Wyse terminal related features:
Overview: Wyse is a terminal emulation standard used by the Video Terminal Line character terminals introduced in the 1980s by Wyse to access cloud and mainframe systems. Mainframes are large servers which are mainly used by businesses for large scale data processing. Mainframes can be used by thousands of users at the same time, but they need to be accessed through so-called dumb terminals or thin clients.
Wyse hardware terminals are often used for this purpose, but by using terminal emulation software you can actually access server from a regular computer running Windows or macOS.
Wyse Technology was founded in 1981. The company became famous in the 1980s as a manufacturer of character terminals. Most of these terminals can emulate several other terminal types in addition to their native escape sequences.
These terminals were often used with library card catalogs such as Dynix. In 1983, Wyse began to ship a device called WY-50, a terminal that was priced some 44 percent lower than its nearest competitor. Following the WY-50 was the WY-60, which became the best-selling general purpose terminal of all time.
In addition to standard character-mode operation, the WY-60 supported box graphics that allowed the server/software to to produce more attractive displays.
A key feature of the Wyse range of terminals was the ability to adopt numerous "personalities" of other terminals in addition to their own native modes. In this way the Wyse terminal itself became a terminal emulator because it was able to simulate (emulate) physical terminals from other manufacturers, e.g. Televideo 925/950, DEC VT52 and DEC VT100 and IBM3301.
Wyse terminals soon became the terminal of choice for the reseller community largely due to the resellers' ability to buy terminals from the one supplier and offer them to the users for the majority of other host systems. Terminal emulation became a way to escape the bonding that manufacturers tried to create between buying their servers and the need to buy their terminals.
However as personal computers and networking became more wide spread, software terminal emulation programs began to appear which included the ability to emulate Wyse terminals as well. Thus the Wyse terminals that became successful by emulating other terminals, suffered the same fate from other emulators (this time PC software makers making software that emualated what Wyse hardware terminals did).
In late 1995 Wyse would again changed direction and moved into the market sector for which they are still known today. Wyse released something called a "thin client" which is halfway between hardware terminal and software. When combined with a standard monitor, keyboard and mouse, it is designed to provide the lightweight front end to applications based on a central server.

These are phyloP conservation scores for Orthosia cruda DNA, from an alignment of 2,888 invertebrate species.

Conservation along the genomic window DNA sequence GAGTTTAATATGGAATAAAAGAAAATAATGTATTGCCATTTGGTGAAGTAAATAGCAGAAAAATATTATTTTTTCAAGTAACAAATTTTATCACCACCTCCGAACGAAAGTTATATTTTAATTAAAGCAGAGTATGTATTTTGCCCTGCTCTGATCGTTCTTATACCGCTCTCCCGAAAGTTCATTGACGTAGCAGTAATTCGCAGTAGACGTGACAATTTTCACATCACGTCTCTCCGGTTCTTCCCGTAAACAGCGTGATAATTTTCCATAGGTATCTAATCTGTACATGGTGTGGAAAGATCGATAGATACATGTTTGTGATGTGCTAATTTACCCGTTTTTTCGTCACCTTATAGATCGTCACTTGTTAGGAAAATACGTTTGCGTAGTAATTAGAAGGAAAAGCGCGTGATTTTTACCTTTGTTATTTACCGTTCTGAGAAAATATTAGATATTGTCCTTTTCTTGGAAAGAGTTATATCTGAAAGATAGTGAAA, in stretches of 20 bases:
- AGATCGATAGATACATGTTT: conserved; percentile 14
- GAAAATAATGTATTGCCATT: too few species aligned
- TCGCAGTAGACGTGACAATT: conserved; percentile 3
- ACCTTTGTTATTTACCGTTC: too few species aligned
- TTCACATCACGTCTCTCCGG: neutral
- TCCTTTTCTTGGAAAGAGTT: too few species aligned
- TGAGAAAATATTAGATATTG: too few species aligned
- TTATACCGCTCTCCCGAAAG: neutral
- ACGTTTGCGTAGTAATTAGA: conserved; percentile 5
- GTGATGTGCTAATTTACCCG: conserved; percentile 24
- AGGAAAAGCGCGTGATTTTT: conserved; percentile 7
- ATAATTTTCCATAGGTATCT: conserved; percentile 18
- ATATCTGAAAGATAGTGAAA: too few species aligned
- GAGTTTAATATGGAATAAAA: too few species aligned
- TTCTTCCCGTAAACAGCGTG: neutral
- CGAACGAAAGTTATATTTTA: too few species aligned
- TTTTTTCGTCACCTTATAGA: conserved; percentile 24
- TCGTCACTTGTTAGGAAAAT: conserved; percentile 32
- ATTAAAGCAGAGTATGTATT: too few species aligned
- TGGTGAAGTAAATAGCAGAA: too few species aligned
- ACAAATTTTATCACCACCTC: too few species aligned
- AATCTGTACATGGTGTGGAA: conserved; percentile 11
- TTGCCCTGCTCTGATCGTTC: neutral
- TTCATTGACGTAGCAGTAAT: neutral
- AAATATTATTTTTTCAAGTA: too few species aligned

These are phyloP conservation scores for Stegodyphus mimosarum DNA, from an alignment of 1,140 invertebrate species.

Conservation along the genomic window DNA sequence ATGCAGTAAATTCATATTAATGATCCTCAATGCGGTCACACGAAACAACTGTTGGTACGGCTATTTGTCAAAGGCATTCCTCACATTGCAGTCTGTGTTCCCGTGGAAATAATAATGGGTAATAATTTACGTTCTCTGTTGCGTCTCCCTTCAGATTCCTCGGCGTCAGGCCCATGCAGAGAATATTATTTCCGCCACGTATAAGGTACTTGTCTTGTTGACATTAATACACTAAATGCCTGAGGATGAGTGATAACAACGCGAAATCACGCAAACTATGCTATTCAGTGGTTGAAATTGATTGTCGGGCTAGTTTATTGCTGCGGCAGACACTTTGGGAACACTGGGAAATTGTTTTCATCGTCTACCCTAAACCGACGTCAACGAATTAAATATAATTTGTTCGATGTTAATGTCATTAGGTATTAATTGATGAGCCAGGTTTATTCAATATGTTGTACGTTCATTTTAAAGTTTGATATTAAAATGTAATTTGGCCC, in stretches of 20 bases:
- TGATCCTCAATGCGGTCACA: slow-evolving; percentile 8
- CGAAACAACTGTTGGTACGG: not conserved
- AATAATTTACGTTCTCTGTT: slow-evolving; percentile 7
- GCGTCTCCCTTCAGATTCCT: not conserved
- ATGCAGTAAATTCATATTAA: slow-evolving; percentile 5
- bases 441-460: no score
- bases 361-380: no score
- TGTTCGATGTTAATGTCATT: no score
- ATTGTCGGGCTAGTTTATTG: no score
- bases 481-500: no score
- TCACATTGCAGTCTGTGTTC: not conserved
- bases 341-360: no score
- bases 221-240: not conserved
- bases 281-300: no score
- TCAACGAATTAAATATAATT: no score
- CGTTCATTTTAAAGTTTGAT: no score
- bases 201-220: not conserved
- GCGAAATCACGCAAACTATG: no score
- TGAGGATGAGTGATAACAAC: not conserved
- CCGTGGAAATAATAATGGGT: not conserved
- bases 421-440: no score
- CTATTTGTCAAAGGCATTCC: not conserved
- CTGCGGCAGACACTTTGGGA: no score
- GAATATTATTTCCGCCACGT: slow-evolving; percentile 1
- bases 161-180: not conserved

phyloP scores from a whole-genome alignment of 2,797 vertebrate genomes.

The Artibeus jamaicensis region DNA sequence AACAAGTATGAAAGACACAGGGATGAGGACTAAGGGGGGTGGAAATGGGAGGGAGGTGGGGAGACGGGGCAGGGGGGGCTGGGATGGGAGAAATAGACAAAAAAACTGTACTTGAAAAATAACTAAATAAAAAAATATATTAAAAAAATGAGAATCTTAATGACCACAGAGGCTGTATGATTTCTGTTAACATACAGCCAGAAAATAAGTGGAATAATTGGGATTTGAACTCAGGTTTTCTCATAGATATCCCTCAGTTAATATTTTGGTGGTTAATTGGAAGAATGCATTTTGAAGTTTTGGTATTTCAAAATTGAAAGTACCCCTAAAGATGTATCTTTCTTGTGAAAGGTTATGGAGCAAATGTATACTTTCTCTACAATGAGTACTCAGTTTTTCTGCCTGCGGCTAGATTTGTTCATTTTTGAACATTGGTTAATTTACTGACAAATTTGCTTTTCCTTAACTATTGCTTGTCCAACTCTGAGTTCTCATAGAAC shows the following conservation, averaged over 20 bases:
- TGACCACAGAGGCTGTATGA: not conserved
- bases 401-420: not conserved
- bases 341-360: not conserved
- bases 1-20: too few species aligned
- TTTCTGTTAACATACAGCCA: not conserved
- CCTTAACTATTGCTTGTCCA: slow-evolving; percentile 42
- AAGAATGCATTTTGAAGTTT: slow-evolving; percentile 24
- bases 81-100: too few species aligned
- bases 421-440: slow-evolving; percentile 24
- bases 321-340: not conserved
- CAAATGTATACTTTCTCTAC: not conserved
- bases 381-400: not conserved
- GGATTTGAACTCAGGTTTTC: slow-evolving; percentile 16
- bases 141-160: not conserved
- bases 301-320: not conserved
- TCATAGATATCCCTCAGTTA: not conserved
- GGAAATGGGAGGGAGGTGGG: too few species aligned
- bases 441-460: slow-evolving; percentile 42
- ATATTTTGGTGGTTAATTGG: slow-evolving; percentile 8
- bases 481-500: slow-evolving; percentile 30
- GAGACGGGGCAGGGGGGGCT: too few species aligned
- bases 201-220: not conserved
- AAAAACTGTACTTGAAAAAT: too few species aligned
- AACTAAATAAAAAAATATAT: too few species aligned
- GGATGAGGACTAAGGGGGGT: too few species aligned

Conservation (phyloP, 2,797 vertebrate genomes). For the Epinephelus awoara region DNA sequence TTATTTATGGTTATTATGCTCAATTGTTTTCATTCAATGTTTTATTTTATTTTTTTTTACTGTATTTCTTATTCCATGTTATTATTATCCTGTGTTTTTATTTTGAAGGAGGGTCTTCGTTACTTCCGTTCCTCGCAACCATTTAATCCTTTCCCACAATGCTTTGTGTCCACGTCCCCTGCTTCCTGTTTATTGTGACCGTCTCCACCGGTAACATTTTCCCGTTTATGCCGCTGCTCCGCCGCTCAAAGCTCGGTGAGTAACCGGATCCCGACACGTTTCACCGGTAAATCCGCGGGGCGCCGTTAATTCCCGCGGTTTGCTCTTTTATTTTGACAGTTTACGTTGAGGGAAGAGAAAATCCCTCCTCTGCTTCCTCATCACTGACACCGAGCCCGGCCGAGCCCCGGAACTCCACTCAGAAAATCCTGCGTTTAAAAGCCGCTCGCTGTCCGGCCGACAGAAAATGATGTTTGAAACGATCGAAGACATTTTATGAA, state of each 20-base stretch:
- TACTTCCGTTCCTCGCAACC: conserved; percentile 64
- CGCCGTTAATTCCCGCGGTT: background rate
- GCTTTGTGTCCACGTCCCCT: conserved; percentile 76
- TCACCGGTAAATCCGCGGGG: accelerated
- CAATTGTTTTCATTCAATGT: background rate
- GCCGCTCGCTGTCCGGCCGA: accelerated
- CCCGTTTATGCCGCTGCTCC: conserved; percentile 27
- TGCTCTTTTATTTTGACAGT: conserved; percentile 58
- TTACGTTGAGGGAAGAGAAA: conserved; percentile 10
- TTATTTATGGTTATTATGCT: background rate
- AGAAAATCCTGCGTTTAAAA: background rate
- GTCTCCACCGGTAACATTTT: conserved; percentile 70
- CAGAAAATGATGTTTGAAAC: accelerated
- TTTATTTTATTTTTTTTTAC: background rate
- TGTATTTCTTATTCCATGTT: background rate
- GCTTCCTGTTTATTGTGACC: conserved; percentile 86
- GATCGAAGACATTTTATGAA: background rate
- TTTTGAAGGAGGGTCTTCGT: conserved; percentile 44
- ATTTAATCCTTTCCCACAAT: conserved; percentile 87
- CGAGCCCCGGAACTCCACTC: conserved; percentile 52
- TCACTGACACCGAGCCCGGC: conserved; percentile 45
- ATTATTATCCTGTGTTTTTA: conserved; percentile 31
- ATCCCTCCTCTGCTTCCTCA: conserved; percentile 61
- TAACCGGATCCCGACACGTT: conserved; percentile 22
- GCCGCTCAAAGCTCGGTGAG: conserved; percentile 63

However, today most 'terminals' are simply a software running on a PC. But many standard Linux/Unix oriented telnet clients can't be used to emulate Wyse terminals, because today Wyse is a rather arcane and somewhat outdated standard, that isn't as popular anymore as it used to be.
ZOC however supports a series of Wyse emulations and lets you access servers via a telnet or SSL/SSH connection using the Wyse WY-50/WY-60 and Televideo emulations, but ZOC also supports a wide scale of emulations used in the Unix world, some of which Wyse originally emulated, like Xterm/Linux, VT220, QNX, TN3270, TN5250, Wyse and others.
The ZOC telnet/SSH client also includes a number of other useful features. It is highly configurable and includes the usual terminal features such as keyboard redefinition and scroll back buffer. It also has some very advanced and unique features such as a powerful script language and automatic triggering of actions based on received or typed text. This terminal emulation software also supports VT102, VT220 and several types of ansi as well as Wyse, TVI, and Sun's CDE. ZOC also features major file transfer protocols like X-, Y- and Zmodem as well as Kermit and others. All these are offered in solid implementations that leave nothing to be desired.